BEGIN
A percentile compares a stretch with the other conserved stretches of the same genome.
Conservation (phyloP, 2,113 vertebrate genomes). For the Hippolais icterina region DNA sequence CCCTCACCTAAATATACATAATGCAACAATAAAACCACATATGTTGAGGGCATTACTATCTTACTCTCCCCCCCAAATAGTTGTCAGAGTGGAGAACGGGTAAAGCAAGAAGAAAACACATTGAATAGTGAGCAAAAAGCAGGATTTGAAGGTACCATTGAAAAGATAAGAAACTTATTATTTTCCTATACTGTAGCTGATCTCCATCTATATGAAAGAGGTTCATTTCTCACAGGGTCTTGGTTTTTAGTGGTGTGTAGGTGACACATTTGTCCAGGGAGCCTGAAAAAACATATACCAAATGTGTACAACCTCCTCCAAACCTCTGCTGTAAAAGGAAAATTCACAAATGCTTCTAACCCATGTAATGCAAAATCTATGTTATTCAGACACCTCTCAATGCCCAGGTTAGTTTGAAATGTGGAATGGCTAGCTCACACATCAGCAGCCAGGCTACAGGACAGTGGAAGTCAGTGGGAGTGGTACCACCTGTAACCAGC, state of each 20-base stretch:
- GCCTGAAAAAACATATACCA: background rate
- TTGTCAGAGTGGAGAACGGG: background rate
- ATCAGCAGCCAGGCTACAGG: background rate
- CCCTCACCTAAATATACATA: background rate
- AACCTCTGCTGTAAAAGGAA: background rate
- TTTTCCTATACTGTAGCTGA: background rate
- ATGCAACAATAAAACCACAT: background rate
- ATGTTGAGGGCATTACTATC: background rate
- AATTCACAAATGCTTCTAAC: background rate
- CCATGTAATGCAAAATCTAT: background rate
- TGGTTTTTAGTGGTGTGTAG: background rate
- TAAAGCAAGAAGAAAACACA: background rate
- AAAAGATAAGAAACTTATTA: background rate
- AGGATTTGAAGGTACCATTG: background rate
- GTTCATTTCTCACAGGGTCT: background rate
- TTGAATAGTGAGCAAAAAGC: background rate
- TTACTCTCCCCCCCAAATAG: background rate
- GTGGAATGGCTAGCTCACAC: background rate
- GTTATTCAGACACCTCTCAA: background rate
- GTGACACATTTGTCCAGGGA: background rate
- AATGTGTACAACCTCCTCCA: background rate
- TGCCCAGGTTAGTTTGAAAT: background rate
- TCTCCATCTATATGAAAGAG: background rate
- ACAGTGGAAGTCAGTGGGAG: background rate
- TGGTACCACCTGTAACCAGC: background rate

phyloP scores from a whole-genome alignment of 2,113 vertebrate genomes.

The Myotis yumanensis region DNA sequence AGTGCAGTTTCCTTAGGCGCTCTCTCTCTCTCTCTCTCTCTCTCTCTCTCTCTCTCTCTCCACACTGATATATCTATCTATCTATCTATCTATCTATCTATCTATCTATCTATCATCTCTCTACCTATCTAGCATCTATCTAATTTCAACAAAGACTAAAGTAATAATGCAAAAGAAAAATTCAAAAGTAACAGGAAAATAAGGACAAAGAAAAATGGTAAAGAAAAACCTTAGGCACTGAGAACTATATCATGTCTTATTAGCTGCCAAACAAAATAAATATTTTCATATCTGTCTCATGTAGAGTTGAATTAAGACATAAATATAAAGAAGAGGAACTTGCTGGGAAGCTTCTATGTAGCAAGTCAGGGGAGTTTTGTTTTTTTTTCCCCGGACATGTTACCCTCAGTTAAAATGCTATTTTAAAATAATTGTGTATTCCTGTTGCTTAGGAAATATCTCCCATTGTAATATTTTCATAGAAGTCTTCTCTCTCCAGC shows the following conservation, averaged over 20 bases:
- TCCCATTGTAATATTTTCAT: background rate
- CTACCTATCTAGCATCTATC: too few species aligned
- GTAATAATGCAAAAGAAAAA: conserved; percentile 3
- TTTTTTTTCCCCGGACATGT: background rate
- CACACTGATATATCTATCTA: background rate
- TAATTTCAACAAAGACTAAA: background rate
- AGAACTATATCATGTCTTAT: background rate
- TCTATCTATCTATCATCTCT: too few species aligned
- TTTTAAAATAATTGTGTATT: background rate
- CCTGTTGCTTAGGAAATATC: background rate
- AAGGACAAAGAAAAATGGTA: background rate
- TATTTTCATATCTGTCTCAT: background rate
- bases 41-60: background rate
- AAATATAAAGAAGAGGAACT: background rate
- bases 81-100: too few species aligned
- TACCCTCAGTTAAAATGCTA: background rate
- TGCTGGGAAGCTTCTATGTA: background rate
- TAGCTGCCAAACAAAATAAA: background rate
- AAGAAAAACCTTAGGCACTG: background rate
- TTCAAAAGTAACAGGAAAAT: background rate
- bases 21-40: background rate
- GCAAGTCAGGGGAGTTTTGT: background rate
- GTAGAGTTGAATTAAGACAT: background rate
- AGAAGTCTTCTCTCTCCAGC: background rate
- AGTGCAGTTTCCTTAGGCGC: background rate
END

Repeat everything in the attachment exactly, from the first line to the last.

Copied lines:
A percentile compares a stretch with the other conserved stretches of the same genome.
Conservation (phyloP, 2,113 vertebrate genomes). For the Hippolais icterina region DNA sequence CCCTCACCTAAATATACATAATGCAACAATAAAACCACATATGTTGAGGGCATTACTATCTTACTCTCCCCCCCAAATAGTTGTCAGAGTGGAGAACGGGTAAAGCAAGAAGAAAACACATTGAATAGTGAGCAAAAAGCAGGATTTGAAGGTACCATTGAAAAGATAAGAAACTTATTATTTTCCTATACTGTAGCTGATCTCCATCTATATGAAAGAGGTTCATTTCTCACAGGGTCTTGGTTTTTAGTGGTGTGTAGGTGACACATTTGTCCAGGGAGCCTGAAAAAACATATACCAAATGTGTACAACCTCCTCCAAACCTCTGCTGTAAAAGGAAAATTCACAAATGCTTCTAACCCATGTAATGCAAAATCTATGTTATTCAGACACCTCTCAATGCCCAGGTTAGTTTGAAATGTGGAATGGCTAGCTCACACATCAGCAGCCAGGCTACAGGACAGTGGAAGTCAGTGGGAGTGGTACCACCTGTAACCAGC, state of each 20-base stretch:
- GCCTGAAAAAACATATACCA: background rate
- TTGTCAGAGTGGAGAACGGG: background rate
- ATCAGCAGCCAGGCTACAGG: background rate
- CCCTCACCTAAATATACATA: background rate
- AACCTCTGCTGTAAAAGGAA: background rate
- TTTTCCTATACTGTAGCTGA: background rate
- ATGCAACAATAAAACCACAT: background rate
- ATGTTGAGGGCATTACTATC: background rate
- AATTCACAAATGCTTCTAAC: background rate
- CCATGTAATGCAAAATCTAT: background rate
- TGGTTTTTAGTGGTGTGTAG: background rate
- TAAAGCAAGAAGAAAACACA: background rate
- AAAAGATAAGAAACTTATTA: background rate
- AGGATTTGAAGGTACCATTG: background rate
- GTTCATTTCTCACAGGGTCT: background rate
- TTGAATAGTGAGCAAAAAGC: background rate
- TTACTCTCCCCCCCAAATAG: background rate
- GTGGAATGGCTAGCTCACAC: background rate
- GTTATTCAGACACCTCTCAA: background rate
- GTGACACATTTGTCCAGGGA: background rate
- AATGTGTACAACCTCCTCCA: background rate
- TGCCCAGGTTAGTTTGAAAT: background rate
- TCTCCATCTATATGAAAGAG: background rate
- ACAGTGGAAGTCAGTGGGAG: background rate
- TGGTACCACCTGTAACCAGC: background rate

phyloP scores from a whole-genome alignment of 2,113 vertebrate genomes.

The Myotis yumanensis region DNA sequence AGTGCAGTTTCCTTAGGCGCTCTCTCTCTCTCTCTCTCTCTCTCTCTCTCTCTCTCTCTCCACACTGATATATCTATCTATCTATCTATCTATCTATCTATCTATCTATCTATCATCTCTCTACCTATCTAGCATCTATCTAATTTCAACAAAGACTAAAGTAATAATGCAAAAGAAAAATTCAAAAGTAACAGGAAAATAAGGACAAAGAAAAATGGTAAAGAAAAACCTTAGGCACTGAGAACTATATCATGTCTTATTAGCTGCCAAACAAAATAAATATTTTCATATCTGTCTCATGTAGAGTTGAATTAAGACATAAATATAAAGAAGAGGAACTTGCTGGGAAGCTTCTATGTAGCAAGTCAGGGGAGTTTTGTTTTTTTTTCCCCGGACATGTTACCCTCAGTTAAAATGCTATTTTAAAATAATTGTGTATTCCTGTTGCTTAGGAAATATCTCCCATTGTAATATTTTCATAGAAGTCTTCTCTCTCCAGC shows the following conservation, averaged over 20 bases:
- TCCCATTGTAATATTTTCAT: background rate
- CTACCTATCTAGCATCTATC: too few species aligned
- GTAATAATGCAAAAGAAAAA: conserved; percentile 3
- TTTTTTTTCCCCGGACATGT: background rate
- CACACTGATATATCTATCTA: background rate
- TAATTTCAACAAAGACTAAA: background rate
- AGAACTATATCATGTCTTAT: background rate
- TCTATCTATCTATCATCTCT: too few species aligned
- TTTTAAAATAATTGTGTATT: background rate
- CCTGTTGCTTAGGAAATATC: background rate
- AAGGACAAAGAAAAATGGTA: background rate
- TATTTTCATATCTGTCTCAT: background rate
- bases 41-60: background rate
- AAATATAAAGAAGAGGAACT: background rate
- bases 81-100: too few species aligned
- TACCCTCAGTTAAAATGCTA: background rate
- TGCTGGGAAGCTTCTATGTA: background rate
- TAGCTGCCAAACAAAATAAA: background rate
- AAGAAAAACCTTAGGCACTG: background rate
- TTCAAAAGTAACAGGAAAAT: background rate
- bases 21-40: background rate
- GCAAGTCAGGGGAGTTTTGT: background rate
- GTAGAGTTGAATTAAGACAT: background rate
- AGAAGTCTTCTCTCTCCAGC: background rate
- AGTGCAGTTTCCTTAGGCGC: background rate